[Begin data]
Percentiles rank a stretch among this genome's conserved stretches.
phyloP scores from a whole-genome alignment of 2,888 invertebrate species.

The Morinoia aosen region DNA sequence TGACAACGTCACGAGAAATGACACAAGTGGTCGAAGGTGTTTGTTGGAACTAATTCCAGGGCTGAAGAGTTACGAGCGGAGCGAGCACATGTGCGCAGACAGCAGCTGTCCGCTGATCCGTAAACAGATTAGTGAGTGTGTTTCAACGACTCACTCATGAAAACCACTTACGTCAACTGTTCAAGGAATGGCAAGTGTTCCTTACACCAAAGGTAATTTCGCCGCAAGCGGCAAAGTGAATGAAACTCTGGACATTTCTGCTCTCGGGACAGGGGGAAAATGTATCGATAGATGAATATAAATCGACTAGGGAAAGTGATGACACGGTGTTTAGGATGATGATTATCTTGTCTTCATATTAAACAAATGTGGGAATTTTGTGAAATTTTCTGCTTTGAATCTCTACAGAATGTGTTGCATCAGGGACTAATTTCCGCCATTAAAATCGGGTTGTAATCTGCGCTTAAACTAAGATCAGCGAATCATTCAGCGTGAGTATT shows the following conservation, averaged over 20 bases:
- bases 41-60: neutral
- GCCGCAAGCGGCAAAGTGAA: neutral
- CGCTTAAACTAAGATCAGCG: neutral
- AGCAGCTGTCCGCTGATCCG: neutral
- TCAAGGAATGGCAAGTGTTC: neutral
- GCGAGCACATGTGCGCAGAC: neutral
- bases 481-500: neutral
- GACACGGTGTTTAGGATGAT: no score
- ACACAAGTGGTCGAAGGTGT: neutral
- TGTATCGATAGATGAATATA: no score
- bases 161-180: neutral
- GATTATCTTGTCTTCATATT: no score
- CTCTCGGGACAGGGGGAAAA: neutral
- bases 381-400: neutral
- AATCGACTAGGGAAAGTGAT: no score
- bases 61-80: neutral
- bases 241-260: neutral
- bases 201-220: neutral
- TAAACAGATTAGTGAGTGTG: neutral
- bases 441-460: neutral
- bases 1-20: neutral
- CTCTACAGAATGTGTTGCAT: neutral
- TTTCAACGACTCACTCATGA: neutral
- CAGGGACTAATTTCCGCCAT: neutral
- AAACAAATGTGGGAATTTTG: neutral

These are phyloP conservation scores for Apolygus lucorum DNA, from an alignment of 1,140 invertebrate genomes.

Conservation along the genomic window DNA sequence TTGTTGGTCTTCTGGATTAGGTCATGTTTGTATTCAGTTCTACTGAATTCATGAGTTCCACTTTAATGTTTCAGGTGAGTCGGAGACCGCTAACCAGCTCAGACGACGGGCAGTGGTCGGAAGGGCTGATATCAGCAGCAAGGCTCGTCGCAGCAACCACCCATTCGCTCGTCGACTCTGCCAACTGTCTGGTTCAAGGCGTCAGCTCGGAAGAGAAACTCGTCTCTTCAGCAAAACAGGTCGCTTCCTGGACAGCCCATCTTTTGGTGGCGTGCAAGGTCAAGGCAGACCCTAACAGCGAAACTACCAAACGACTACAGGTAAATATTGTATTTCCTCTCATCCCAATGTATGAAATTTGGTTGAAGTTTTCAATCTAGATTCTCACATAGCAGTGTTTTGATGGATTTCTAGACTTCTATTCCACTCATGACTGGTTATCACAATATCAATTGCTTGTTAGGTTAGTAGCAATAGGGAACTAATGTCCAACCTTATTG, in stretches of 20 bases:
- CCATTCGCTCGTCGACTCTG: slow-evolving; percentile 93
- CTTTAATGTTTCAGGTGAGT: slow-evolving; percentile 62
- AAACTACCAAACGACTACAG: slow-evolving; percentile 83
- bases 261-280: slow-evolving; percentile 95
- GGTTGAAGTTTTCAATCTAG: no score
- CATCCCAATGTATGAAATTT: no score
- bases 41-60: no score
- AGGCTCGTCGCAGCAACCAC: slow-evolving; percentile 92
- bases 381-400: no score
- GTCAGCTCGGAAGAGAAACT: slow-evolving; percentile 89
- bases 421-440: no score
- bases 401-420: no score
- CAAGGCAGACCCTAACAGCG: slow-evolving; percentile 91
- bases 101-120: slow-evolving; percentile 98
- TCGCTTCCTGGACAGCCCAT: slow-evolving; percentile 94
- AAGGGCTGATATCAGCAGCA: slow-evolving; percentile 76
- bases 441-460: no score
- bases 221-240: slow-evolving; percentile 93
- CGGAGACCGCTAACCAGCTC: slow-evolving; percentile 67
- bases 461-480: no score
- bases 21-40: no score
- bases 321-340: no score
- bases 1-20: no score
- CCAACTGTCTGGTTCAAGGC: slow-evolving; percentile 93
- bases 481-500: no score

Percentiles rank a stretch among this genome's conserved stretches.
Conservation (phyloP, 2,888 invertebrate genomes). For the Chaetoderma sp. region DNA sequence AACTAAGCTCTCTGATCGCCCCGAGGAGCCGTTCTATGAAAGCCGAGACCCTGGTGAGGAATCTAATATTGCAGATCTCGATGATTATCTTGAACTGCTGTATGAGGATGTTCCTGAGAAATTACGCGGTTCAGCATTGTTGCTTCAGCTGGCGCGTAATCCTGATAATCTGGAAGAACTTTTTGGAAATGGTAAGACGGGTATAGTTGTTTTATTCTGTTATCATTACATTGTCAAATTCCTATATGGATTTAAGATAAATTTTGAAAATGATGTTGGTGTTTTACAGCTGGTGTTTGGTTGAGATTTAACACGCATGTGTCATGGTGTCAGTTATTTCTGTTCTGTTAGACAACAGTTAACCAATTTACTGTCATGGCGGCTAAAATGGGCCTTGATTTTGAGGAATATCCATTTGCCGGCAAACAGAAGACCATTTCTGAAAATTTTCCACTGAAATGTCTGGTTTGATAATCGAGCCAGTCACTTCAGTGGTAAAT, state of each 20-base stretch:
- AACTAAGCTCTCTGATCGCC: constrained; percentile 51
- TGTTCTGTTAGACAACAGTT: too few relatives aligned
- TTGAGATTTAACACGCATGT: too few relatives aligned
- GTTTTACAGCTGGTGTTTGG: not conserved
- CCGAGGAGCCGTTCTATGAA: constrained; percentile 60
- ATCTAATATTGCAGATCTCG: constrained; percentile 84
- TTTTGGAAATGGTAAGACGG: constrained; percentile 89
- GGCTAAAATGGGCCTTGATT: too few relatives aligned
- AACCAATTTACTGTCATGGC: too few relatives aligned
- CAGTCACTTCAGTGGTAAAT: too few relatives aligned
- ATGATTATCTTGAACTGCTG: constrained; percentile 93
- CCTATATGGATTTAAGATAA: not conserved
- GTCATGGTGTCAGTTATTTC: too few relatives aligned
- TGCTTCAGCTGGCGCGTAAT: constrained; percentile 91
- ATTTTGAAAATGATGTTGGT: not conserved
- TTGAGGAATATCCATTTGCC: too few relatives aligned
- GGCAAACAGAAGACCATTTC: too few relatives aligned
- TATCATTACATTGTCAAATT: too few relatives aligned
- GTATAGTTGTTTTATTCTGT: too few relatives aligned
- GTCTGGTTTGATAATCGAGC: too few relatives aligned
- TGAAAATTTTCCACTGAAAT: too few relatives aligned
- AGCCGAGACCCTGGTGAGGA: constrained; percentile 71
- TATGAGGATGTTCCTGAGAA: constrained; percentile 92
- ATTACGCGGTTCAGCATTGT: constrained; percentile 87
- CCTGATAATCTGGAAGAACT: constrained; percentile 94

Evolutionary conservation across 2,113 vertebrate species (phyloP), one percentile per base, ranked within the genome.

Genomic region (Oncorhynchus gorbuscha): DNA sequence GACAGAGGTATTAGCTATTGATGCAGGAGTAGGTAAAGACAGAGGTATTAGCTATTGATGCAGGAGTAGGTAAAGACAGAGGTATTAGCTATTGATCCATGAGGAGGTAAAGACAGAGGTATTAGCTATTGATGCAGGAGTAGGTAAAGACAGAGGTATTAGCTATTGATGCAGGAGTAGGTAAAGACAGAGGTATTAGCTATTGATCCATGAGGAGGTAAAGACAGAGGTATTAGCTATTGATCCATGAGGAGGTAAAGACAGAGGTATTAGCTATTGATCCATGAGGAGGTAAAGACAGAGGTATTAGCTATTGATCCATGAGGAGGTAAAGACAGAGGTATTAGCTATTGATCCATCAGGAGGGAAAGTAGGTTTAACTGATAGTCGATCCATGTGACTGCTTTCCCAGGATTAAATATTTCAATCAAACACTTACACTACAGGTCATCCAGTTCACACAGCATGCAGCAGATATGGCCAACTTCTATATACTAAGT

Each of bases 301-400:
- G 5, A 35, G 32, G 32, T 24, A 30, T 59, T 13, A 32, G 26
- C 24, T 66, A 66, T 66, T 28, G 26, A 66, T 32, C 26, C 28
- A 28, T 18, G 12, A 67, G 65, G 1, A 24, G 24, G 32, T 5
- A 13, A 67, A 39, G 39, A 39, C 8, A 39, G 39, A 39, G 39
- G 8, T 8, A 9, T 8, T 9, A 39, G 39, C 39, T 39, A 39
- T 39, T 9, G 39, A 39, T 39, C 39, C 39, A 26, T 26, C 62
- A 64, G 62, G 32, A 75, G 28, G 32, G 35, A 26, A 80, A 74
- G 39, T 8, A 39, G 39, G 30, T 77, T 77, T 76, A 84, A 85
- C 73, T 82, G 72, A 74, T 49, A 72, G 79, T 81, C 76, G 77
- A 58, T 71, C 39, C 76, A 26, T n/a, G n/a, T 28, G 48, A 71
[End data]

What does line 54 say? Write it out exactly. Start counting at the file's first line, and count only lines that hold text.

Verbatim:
- CCAACTGTCTGGTTCAAGGC: slow-evolving; percentile 93